This paper investigates the exploration of musical time in Live Electronic Music and discusses the authors’ novel, technological systems that embrace experimental processes and discovery. Prevalent theories of creativity are investigated, as well as tools and techniques that can be utilised to provoke unanticipated, but satisfying outcomes. The exploratory use of digital tools and chance operations is considered alongside more determinate predictable processes. While musical metre in commercial music production often revolves around metronomic timing, and the industry-standard quantization grid can often steer producers towards chronometric precision, this is at odds with expressive human timing. By standardizing the way in which we perceive musical time, much commercial software fails to recognise the full worth of musical metre and misses opportunities to explore alternative modes of rhythm and groove. However, some software does include a capacity to move beyond quantization grid restrictions and delve into an exciting world of complex timing, and graphical programing/generative music can also offer exciting possibilities. This paper reflects on a number of practical experiments and new works that foreground rhythmical complexity. Some familiar historical examples are also contextualised alongside relevant contemporary artists. The authors foreground their own practices; Ferguson draws from recent work including ‘Drum Thing’, which celebrates the automation of percussion objects using computer-controlled solenoids, with software written in Pure data this project explores various approaches to randomisation with an Euclidean rhythm generator, where the greatest common divisor of two numbers is used rhythmically to drive beats and silences. Ferguson also discusses his work with ‘Circles’, where semi-random/quasi-intelligent sequencing and the creative negotiation of imagined agency is the main agenda. Vandemast-Bell’s work draws on contemporary Techno music in which he explores techniques not unlike those pioneered by Steve Reich and later developed by Brian Eno in their experiments with phase. He uses original electronic source material that is presented then deconstructed and improvisationally reimagined in real-time, to create synchronous / asynchronous rhythms and textures. Dynamic audio looping plays a central role in his performances and is invoked through Native Kontrol’s MIDI Remote Scripts for Ableton Live that extends Live’s looping potential. He uses a custom Ableton Push controller mapping to interact with the electronic material, which is evolved through the use of audio effects and dynamic processors. The overall agenda is to elucidate the role of human/technological agency. The authors reflect upon and compare/contrast their individual practices, from initial concept through creative process to final realization. Further to these individual perspectives, they collaboratively develop and discuss new musical materials and algorithmic processes using Pure data, these patches will be published with the paper, the overall goal being to encapsulate their collaborative perspective on the generation of complex rhythmical material in Live Electronic Music.
    • Perspectives on musical time in the development of performance systems for live electronic music.

      Vandemast-Bell, Paul; Ferguson, John; University of Derby; Griffith University (Routledge, 12/07/2019)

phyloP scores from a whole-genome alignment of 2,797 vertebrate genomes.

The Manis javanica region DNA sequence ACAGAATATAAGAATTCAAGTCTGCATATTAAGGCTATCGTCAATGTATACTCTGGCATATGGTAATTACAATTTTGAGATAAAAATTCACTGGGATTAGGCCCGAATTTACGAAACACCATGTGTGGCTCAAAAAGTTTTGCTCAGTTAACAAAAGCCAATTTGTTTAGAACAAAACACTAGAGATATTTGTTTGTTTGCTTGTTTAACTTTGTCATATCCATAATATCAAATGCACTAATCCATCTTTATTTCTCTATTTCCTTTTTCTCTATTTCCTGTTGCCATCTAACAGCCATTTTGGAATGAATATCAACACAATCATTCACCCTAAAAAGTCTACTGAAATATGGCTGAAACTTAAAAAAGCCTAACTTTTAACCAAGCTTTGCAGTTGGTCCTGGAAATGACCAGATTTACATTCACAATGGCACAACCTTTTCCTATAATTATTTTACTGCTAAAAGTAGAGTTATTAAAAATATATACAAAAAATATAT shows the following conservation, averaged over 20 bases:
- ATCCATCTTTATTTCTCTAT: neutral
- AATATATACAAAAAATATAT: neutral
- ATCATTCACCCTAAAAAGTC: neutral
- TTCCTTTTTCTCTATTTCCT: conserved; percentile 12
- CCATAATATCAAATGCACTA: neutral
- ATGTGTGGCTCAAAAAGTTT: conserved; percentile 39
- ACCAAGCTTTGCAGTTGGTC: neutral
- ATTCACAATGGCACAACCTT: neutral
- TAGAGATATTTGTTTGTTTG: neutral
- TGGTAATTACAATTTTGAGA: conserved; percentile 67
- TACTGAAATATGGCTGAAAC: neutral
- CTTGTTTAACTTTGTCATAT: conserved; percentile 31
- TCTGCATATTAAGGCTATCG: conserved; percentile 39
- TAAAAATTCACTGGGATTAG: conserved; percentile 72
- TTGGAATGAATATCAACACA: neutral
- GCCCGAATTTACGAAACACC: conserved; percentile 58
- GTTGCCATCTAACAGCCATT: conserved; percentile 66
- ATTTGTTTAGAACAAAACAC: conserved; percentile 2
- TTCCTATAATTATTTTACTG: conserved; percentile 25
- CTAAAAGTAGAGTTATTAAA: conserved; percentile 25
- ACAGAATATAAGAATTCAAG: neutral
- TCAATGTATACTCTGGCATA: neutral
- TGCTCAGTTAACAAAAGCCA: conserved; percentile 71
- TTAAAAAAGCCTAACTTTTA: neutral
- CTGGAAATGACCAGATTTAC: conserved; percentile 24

• Rethinking live electronic music: a DJ perspective

      Vandemast-Bell, Paul; University of Derby (Routledge, 2013-06)
      The author critiques the conventional understanding of live electronic music through empirical research on his own DJ practice and investigates others working in the field. In reviewing the opinions of theorists and practitioners in both the live electronic music genre and DJ-ing he argues against the body/machine dialectic that has determined much of the thinking in the former. The author forms a notion of the DJ as a real-time composer working beyond traditional binary distinctions who brings the human body and machine into a mutual relationship. Through practice-led research he charts an investigation beginning in physical human gesture and culminating in digital machine repetition. He concludes that mechanical and digital repetition do not obscure human agency in the production of live works and that this concern is imaginary.
    • Seeking best practice for education and training in the recording studio

      Vandemast-Bell, Paul; Werner, Duncan; Crossley, John; University of Derby (Audio Engineering Society, 20/08/2015)
      This paper reflects on the delivery of a module in recording studio practice. The module is intended to equip level 5 students with the necessary skills to undertake final year project work whilst introducing aspiring recording artists and music producers to a career in industry. These goals are compounded by the expectations of accreditation bodies that work in partnership with academic institutions to raise the standard of graduates entering into the business of music recording and production. Drawing on the authors’ educative experiences and observations the paper highlights the challenges posed by the tension between training and education, and investigates the potential for novel approaches to curriculum design.
    • Time tides: An exploration of dynamic loop-based performance diffused in a multi-channel environment.

      Vandemast-Bell, Paul; Brown, Michael; University of Derby (Sounds in Space Symposium, 27/06/2017)
      This performance at Sounds in Space Symposium (University of Derby) by the audio-visual duo, Time.lus, explores (through live interaction) the dynamic dialogue between rhythmic, audio-visual materials in space. Original source material is presented then deconstructed and improvisationally reimagined in real-time, to create synchronous / asynchronous rhythms and textures. The work is evolved through the use of audio-visual effects and dynamic processors.